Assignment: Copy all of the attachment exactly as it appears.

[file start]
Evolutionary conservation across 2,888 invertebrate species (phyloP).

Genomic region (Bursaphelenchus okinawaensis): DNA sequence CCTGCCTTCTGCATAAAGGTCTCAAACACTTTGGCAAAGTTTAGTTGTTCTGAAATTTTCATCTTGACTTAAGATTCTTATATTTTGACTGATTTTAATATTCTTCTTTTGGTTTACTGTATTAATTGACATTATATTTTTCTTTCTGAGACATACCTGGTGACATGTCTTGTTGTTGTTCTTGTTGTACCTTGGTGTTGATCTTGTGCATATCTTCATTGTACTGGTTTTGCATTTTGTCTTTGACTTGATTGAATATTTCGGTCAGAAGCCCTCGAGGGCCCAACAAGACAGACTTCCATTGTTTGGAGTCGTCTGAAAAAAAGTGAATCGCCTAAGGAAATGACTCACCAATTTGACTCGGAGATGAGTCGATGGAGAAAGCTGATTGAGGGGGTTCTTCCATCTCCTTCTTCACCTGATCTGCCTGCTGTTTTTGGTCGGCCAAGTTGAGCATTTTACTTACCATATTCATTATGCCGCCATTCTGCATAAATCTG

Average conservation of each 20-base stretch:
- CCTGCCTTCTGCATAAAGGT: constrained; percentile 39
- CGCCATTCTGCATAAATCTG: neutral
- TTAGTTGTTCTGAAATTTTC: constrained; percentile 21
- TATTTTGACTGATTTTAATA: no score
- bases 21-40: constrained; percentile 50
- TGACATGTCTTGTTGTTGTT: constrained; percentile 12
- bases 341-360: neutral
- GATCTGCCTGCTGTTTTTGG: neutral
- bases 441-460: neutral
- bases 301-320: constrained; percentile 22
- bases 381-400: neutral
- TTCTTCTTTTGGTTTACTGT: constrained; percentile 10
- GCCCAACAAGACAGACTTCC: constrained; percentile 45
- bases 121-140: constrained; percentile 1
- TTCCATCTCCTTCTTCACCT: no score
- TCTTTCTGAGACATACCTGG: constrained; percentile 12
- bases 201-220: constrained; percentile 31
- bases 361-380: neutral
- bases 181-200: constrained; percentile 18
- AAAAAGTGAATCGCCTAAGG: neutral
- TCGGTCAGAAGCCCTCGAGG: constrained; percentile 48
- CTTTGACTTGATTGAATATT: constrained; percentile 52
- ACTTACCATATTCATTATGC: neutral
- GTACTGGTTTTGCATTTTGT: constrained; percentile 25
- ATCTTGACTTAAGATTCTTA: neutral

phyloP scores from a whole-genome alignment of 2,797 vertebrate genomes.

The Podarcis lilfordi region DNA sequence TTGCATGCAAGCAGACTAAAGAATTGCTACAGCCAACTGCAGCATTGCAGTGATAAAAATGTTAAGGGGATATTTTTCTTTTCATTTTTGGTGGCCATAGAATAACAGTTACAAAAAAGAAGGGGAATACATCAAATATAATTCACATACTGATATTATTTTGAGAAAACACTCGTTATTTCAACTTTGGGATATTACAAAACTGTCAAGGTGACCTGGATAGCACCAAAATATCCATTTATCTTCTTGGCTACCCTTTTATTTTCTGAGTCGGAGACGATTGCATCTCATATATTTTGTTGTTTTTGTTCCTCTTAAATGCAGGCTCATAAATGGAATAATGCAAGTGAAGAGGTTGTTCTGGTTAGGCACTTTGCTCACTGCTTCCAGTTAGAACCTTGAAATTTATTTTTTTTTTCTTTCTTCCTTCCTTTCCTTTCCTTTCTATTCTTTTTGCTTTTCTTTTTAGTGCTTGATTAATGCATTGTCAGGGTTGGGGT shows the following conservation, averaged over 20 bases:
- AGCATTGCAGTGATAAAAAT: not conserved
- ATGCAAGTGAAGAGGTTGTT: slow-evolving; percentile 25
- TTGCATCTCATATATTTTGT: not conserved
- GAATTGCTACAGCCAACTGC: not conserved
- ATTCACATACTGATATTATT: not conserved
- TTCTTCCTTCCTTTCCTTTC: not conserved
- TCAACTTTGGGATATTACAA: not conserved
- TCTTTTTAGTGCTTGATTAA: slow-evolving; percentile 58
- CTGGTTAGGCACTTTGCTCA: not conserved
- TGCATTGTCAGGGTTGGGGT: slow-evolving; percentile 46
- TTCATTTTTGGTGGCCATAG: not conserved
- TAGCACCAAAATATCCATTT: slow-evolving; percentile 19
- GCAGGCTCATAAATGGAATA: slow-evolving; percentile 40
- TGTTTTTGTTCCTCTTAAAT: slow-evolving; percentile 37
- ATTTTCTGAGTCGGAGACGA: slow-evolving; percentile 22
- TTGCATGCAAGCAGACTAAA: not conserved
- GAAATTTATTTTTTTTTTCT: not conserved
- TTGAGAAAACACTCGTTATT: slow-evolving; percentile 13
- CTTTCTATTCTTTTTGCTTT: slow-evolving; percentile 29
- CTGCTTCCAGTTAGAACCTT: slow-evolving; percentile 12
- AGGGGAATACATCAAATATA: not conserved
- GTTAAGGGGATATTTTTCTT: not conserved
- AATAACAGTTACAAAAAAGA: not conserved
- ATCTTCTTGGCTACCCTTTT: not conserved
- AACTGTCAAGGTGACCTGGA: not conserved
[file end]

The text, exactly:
Evolutionary conservation across 2,888 invertebrate species (phyloP).

Genomic region (Bursaphelenchus okinawaensis): DNA sequence CCTGCCTTCTGCATAAAGGTCTCAAACACTTTGGCAAAGTTTAGTTGTTCTGAAATTTTCATCTTGACTTAAGATTCTTATATTTTGACTGATTTTAATATTCTTCTTTTGGTTTACTGTATTAATTGACATTATATTTTTCTTTCTGAGACATACCTGGTGACATGTCTTGTTGTTGTTCTTGTTGTACCTTGGTGTTGATCTTGTGCATATCTTCATTGTACTGGTTTTGCATTTTGTCTTTGACTTGATTGAATATTTCGGTCAGAAGCCCTCGAGGGCCCAACAAGACAGACTTCCATTGTTTGGAGTCGTCTGAAAAAAAGTGAATCGCCTAAGGAAATGACTCACCAATTTGACTCGGAGATGAGTCGATGGAGAAAGCTGATTGAGGGGGTTCTTCCATCTCCTTCTTCACCTGATCTGCCTGCTGTTTTTGGTCGGCCAAGTTGAGCATTTTACTTACCATATTCATTATGCCGCCATTCTGCATAAATCTG

Average conservation of each 20-base stretch:
- CCTGCCTTCTGCATAAAGGT: constrained; percentile 39
- CGCCATTCTGCATAAATCTG: neutral
- TTAGTTGTTCTGAAATTTTC: constrained; percentile 21
- TATTTTGACTGATTTTAATA: no score
- bases 21-40: constrained; percentile 50
- TGACATGTCTTGTTGTTGTT: constrained; percentile 12
- bases 341-360: neutral
- GATCTGCCTGCTGTTTTTGG: neutral
- bases 441-460: neutral
- bases 301-320: constrained; percentile 22
- bases 381-400: neutral
- TTCTTCTTTTGGTTTACTGT: constrained; percentile 10
- GCCCAACAAGACAGACTTCC: constrained; percentile 45
- bases 121-140: constrained; percentile 1
- TTCCATCTCCTTCTTCACCT: no score
- TCTTTCTGAGACATACCTGG: constrained; percentile 12
- bases 201-220: constrained; percentile 31
- bases 361-380: neutral
- bases 181-200: constrained; percentile 18
- AAAAAGTGAATCGCCTAAGG: neutral
- TCGGTCAGAAGCCCTCGAGG: constrained; percentile 48
- CTTTGACTTGATTGAATATT: constrained; percentile 52
- ACTTACCATATTCATTATGC: neutral
- GTACTGGTTTTGCATTTTGT: constrained; percentile 25
- ATCTTGACTTAAGATTCTTA: neutral

phyloP scores from a whole-genome alignment of 2,797 vertebrate genomes.

The Podarcis lilfordi region DNA sequence TTGCATGCAAGCAGACTAAAGAATTGCTACAGCCAACTGCAGCATTGCAGTGATAAAAATGTTAAGGGGATATTTTTCTTTTCATTTTTGGTGGCCATAGAATAACAGTTACAAAAAAGAAGGGGAATACATCAAATATAATTCACATACTGATATTATTTTGAGAAAACACTCGTTATTTCAACTTTGGGATATTACAAAACTGTCAAGGTGACCTGGATAGCACCAAAATATCCATTTATCTTCTTGGCTACCCTTTTATTTTCTGAGTCGGAGACGATTGCATCTCATATATTTTGTTGTTTTTGTTCCTCTTAAATGCAGGCTCATAAATGGAATAATGCAAGTGAAGAGGTTGTTCTGGTTAGGCACTTTGCTCACTGCTTCCAGTTAGAACCTTGAAATTTATTTTTTTTTTCTTTCTTCCTTCCTTTCCTTTCCTTTCTATTCTTTTTGCTTTTCTTTTTAGTGCTTGATTAATGCATTGTCAGGGTTGGGGT shows the following conservation, averaged over 20 bases:
- AGCATTGCAGTGATAAAAAT: not conserved
- ATGCAAGTGAAGAGGTTGTT: slow-evolving; percentile 25
- TTGCATCTCATATATTTTGT: not conserved
- GAATTGCTACAGCCAACTGC: not conserved
- ATTCACATACTGATATTATT: not conserved
- TTCTTCCTTCCTTTCCTTTC: not conserved
- TCAACTTTGGGATATTACAA: not conserved
- TCTTTTTAGTGCTTGATTAA: slow-evolving; percentile 58
- CTGGTTAGGCACTTTGCTCA: not conserved
- TGCATTGTCAGGGTTGGGGT: slow-evolving; percentile 46
- TTCATTTTTGGTGGCCATAG: not conserved
- TAGCACCAAAATATCCATTT: slow-evolving; percentile 19
- GCAGGCTCATAAATGGAATA: slow-evolving; percentile 40
- TGTTTTTGTTCCTCTTAAAT: slow-evolving; percentile 37
- ATTTTCTGAGTCGGAGACGA: slow-evolving; percentile 22
- TTGCATGCAAGCAGACTAAA: not conserved
- GAAATTTATTTTTTTTTTCT: not conserved
- TTGAGAAAACACTCGTTATT: slow-evolving; percentile 13
- CTTTCTATTCTTTTTGCTTT: slow-evolving; percentile 29
- CTGCTTCCAGTTAGAACCTT: slow-evolving; percentile 12
- AGGGGAATACATCAAATATA: not conserved
- GTTAAGGGGATATTTTTCTT: not conserved
- AATAACAGTTACAAAAAAGA: not conserved
- ATCTTCTTGGCTACCCTTTT: not conserved
- AACTGTCAAGGTGACCTGGA: not conserved